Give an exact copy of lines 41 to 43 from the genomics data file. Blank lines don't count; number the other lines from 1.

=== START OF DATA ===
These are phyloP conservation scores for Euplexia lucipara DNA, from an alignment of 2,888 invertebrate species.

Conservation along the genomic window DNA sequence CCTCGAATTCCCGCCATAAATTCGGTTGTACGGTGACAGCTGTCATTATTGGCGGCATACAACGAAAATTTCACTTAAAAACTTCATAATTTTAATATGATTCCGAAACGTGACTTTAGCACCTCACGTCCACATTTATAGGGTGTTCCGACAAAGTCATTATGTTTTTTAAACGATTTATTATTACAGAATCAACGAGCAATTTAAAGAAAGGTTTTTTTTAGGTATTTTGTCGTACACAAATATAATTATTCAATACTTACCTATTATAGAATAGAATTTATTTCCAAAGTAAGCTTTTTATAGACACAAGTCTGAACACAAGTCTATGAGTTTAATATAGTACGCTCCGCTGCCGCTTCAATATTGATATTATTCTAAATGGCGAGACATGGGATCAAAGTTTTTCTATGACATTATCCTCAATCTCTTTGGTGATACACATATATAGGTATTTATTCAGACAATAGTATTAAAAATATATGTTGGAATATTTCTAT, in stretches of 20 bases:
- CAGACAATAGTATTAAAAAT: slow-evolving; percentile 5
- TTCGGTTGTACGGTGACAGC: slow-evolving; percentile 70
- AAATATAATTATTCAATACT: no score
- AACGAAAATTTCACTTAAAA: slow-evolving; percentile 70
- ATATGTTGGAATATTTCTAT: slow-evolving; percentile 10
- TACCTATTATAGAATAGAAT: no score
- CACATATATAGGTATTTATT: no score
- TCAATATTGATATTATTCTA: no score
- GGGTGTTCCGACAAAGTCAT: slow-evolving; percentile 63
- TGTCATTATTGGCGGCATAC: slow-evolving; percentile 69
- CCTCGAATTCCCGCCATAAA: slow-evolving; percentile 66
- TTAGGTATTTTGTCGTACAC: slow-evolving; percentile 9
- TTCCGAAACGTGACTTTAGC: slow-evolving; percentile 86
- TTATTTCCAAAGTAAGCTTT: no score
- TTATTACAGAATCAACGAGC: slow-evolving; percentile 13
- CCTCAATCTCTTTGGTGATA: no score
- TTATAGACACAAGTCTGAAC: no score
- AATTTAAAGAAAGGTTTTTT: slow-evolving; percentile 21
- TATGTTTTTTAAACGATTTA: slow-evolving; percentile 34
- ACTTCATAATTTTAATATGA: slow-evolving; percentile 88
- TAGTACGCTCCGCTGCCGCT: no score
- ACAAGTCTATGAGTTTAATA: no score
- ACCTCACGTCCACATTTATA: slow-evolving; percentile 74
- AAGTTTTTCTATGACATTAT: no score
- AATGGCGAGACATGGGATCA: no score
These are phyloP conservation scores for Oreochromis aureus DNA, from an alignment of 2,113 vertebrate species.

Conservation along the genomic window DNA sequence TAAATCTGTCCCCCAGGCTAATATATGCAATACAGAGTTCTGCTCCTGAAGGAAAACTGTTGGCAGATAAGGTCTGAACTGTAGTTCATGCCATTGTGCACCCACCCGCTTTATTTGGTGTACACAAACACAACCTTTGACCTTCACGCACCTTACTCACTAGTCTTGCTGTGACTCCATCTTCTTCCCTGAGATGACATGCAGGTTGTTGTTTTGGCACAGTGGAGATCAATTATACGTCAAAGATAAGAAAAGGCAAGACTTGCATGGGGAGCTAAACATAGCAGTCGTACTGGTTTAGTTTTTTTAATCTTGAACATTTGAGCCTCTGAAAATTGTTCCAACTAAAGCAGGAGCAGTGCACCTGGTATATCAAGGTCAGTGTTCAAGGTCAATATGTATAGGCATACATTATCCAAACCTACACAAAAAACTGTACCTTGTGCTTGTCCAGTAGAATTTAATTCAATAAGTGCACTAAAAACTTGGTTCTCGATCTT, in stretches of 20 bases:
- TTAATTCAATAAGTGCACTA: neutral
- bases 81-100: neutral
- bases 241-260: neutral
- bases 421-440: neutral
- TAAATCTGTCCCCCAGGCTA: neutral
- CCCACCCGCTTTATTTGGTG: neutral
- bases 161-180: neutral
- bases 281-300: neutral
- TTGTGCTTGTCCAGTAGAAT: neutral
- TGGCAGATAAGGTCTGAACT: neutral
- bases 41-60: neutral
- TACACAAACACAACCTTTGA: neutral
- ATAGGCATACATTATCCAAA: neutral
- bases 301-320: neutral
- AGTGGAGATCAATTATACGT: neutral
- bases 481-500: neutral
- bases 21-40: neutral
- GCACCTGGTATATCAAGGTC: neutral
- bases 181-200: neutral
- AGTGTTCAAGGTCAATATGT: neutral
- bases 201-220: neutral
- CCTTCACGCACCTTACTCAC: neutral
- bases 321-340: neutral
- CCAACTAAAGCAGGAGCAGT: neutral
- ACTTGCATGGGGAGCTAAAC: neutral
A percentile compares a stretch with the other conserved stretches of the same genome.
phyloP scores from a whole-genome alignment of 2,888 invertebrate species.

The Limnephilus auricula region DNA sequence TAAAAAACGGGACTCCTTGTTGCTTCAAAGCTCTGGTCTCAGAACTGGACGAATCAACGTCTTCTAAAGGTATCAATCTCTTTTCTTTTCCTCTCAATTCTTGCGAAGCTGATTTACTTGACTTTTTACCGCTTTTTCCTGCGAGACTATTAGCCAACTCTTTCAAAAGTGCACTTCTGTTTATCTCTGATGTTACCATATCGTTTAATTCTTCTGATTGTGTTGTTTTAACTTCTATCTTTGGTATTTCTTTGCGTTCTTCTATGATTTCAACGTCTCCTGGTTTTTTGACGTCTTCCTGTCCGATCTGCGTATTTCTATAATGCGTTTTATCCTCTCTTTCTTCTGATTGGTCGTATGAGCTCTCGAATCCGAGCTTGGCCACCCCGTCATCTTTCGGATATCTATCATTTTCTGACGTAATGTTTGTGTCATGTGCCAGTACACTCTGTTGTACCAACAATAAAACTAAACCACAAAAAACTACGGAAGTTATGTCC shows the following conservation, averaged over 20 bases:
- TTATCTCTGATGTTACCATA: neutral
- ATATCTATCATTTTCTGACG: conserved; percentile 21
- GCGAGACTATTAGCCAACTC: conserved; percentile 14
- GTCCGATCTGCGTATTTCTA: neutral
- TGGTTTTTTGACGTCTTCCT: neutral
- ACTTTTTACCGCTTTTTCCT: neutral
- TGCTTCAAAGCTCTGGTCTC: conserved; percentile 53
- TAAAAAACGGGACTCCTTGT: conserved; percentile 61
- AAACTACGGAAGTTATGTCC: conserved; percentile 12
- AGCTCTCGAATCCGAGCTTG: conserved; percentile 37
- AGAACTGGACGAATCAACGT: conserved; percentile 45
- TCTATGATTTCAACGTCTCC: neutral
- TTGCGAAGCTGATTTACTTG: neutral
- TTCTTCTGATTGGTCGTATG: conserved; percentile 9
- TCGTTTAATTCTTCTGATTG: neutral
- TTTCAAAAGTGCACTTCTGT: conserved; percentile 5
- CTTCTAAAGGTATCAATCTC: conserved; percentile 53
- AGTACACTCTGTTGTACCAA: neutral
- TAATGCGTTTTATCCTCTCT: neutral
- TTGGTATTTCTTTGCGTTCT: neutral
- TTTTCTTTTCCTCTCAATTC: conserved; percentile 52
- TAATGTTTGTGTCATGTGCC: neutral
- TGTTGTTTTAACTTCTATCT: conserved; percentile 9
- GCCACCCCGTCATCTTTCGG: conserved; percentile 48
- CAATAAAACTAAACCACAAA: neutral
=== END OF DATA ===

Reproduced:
- TACACAAACACAACCTTTGA: neutral
- ATAGGCATACATTATCCAAA: neutral
- bases 301-320: neutral